Not Different, Just Not the Same

To the editors:

When I wrote last week that Pulp Fiction was only “the flip side” of Forrest Gump, an editor took this to mean “the opposite” rather than another version of the same thing, and changed the text accordingly. Sorry for any resulting confusion.

Jonathan Rosenbaum

Published on 21 Oct 1994 in Featured Texts, by jrosenbaum

No Comments >>

I Like It Like That

This stunning debut is a first feature by writer-director Darnell Martin, and the first movie by a woman who grew up in a ghetto to be produced by a major studio. A raucous comedy-drama about a volatile Latino couple trying to raise their three kids and stay out of trouble–with the world and each other–in a Bronx ghetto, it manages a truce between Hollywood pizzazz and authenticity while positively jumping with energy (though it runs out of a little steam before the end). The charismatic heroine, played by Lauren Velez–a mulatto, like Martin–goes after a job with a recording executive (Griffin Dunne) after her husband (Jon Seda) tries to steal a stereo during a blackout and winds up in jail; among the other characters are her brother (Jesse Borrego), who’s a transvestite botanica owner, and her downstairs neighbor and worst enemy (Lisa Vidal), who’s an unwed mother trying to wangle away her husband. (Rita Moreno also does a delightful turn as her disapproving mother-in-law.) While keeping up a frenetic pace, the movie manages to speak thoughtfully about parenting, marital sex problems, jealousy, gossip, lotteries, record promotion, inner-city crime, and homophobia. It’s not common to find so much bombast and wisdom coexisting, but from the evidence offered here, Darnell Martin is an uncommon talent–offering an eyeful as well as an earful. Pipers Alley.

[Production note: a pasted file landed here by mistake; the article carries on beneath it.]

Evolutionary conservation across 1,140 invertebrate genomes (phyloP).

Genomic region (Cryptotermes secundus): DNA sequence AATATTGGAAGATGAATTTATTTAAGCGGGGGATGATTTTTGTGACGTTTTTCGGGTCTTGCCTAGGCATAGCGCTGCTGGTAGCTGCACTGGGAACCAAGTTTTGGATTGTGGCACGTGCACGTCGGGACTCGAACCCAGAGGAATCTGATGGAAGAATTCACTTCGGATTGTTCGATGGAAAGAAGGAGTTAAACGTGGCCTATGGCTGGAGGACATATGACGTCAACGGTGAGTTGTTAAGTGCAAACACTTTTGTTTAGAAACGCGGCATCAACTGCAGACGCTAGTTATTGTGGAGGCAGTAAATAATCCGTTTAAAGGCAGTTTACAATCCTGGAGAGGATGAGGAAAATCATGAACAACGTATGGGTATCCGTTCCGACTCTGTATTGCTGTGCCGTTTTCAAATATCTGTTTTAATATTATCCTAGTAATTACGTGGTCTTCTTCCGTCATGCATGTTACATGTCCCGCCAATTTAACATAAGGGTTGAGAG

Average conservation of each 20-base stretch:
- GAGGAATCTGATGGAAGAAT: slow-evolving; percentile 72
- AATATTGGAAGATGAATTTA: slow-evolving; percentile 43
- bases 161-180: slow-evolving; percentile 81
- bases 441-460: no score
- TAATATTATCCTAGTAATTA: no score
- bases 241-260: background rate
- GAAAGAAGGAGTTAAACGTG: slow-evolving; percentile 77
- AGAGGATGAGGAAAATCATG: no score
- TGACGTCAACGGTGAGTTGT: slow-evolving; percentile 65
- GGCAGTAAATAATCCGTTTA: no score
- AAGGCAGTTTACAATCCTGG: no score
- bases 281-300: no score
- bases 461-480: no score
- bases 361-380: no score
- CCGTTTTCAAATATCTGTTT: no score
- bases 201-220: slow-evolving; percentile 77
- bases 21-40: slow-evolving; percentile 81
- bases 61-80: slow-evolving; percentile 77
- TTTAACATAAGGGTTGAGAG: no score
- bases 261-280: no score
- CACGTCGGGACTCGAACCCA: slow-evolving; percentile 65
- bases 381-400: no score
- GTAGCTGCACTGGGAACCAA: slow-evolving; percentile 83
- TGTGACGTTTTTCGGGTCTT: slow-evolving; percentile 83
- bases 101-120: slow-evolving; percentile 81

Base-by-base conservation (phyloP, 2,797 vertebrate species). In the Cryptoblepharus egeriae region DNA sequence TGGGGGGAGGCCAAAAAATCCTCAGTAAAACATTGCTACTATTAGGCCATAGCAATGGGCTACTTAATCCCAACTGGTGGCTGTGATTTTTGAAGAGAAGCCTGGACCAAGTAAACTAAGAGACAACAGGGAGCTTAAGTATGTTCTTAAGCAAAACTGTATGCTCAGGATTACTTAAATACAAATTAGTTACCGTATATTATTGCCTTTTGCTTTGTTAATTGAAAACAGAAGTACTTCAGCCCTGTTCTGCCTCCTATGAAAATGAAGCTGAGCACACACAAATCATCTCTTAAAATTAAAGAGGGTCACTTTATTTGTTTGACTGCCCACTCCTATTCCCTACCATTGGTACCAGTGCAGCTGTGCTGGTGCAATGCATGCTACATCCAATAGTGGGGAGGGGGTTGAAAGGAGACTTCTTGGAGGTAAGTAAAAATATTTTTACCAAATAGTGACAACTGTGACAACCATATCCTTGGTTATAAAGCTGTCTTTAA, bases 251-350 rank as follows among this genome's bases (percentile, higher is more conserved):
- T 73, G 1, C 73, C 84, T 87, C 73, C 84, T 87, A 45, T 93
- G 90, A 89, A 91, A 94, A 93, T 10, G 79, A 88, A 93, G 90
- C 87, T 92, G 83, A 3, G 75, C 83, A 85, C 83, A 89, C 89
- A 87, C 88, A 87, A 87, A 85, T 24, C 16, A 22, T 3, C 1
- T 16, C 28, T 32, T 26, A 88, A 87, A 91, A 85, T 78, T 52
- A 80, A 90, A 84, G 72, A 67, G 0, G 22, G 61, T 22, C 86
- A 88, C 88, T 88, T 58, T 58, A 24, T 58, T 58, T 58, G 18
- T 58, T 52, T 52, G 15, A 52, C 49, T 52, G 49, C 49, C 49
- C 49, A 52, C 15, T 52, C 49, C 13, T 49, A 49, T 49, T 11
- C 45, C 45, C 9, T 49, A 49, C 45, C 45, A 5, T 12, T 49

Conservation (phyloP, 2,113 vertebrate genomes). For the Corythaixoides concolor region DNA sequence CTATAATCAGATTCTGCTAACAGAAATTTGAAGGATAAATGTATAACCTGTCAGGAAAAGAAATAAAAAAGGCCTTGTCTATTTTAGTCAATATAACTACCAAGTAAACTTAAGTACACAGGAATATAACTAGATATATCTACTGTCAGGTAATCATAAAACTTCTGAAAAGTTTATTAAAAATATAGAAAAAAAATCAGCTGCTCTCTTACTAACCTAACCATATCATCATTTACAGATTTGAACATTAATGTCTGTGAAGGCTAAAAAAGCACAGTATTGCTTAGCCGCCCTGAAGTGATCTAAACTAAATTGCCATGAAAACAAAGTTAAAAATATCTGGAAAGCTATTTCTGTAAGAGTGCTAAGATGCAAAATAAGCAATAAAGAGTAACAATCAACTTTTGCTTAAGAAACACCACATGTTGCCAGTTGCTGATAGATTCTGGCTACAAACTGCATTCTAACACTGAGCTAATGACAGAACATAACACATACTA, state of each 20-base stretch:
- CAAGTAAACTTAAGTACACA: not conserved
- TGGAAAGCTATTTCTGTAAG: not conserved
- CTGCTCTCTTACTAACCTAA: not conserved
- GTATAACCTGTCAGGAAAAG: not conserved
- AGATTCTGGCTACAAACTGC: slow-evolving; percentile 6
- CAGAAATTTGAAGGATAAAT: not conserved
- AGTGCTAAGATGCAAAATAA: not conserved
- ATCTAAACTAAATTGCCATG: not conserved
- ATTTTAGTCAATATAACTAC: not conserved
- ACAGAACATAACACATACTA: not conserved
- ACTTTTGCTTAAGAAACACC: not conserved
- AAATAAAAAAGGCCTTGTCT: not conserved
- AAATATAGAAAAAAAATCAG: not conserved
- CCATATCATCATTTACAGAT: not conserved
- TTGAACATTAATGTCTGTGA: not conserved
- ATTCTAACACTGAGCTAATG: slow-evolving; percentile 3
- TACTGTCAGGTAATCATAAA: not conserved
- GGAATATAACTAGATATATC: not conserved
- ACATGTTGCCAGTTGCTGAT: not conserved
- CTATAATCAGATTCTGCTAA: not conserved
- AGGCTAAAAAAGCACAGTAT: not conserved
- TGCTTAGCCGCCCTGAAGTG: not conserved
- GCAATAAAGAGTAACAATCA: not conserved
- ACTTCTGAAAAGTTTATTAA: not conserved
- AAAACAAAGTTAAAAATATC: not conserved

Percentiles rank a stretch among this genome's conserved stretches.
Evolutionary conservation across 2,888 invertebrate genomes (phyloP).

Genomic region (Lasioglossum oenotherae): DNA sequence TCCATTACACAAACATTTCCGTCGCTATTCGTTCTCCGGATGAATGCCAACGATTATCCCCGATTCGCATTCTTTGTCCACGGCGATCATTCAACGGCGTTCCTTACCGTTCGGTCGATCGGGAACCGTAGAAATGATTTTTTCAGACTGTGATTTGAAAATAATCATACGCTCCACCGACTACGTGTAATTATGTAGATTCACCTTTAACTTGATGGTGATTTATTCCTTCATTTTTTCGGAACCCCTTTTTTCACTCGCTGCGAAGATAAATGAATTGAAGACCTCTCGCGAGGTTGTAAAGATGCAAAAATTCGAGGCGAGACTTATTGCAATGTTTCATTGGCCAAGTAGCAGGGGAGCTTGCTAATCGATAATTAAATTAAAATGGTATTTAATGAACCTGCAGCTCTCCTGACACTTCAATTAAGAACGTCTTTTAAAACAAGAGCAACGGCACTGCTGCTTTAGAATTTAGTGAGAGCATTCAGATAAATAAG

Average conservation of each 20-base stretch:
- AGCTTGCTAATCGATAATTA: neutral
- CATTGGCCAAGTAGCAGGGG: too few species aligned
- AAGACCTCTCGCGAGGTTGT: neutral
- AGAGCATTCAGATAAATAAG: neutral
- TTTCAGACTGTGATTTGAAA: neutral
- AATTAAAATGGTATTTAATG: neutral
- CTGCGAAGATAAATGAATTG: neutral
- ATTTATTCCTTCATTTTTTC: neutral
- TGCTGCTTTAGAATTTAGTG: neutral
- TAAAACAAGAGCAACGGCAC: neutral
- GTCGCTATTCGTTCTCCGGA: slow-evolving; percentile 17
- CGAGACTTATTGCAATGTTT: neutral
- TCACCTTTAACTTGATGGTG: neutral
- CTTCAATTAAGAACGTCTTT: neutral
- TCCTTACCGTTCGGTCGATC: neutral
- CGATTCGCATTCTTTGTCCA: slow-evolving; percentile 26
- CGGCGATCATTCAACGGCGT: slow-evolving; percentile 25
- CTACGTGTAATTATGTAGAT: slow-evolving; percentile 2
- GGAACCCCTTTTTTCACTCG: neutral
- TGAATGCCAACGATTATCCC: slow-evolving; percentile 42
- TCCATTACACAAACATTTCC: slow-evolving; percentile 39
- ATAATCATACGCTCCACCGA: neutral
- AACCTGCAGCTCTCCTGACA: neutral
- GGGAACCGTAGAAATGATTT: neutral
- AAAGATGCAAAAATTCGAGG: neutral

Published on 14 Oct 1994 in Featured Texts, by jrosenbaum

No Comments >>

I Like It Like That

This stunning 1994 debut by writer-director Darnell Martin was the first movie by a woman from a ghetto background to be produced by a major studio. A raucous comedy-drama about a volatile Latino couple trying to raise their three kids and stay out of troublewith the world and with each otherin a Bronx ghetto, it manages a truce between Hollywood pizzazz and authenticity while positively jumping with energy (though it runs out of steam a little before the end). The charismatic heroine, played by Lauren Veleza mulatto, like Martingoes after a job with a recording executive (Griffin Dunne) after her husband (Jon Seda) tries to steal a stereo and winds up in jail; among the other characters are her brother (Jesse Borrego), who’s a transvestite botanica owner, and her downstairs neighbor and worst enemy (Lisa Vidal), who’s an unwed mother trying to wangle away her husband. (Rita Moreno also does a delightful turn as her disapproving mother-in-law.) While keeping up a frenetic pace, the movie manages to speak thoughtfully about parenting, marital sex problems, jealousy, gossip, lotteries, record promotion, inner-city crime, and homophobia. It’s not common to find so much bombast and wisdom coexisting, but from the evidence offered here Darnell Martin is an uncommon talentoffering an eyeful as well as an earful. (JR)

Published on 07 Oct 1994 in Featured Texts, by admin

No Comments >>

Dream Of Light

For all my admiration for Victor Erice’s first two features (Spirit of the Beehive and El sur), I wasn’t entirely won over by this meticulous 139-minute documentary (1992) about artist Antonio Lopez Garcia painting a small quince tree in a Madrid courtyard, even though many of my smartest colleagues were bowled over by it (the Chicago International Film Festival awarded it a Gold Hugo). Like the painter, it’s painstakingly serious about what it’s up to. Also known as The Quince Tree Sun. In Spanish with subtitles. (JR)

Published on 01 Oct 1994 in Featured Texts, by admin

No Comments >>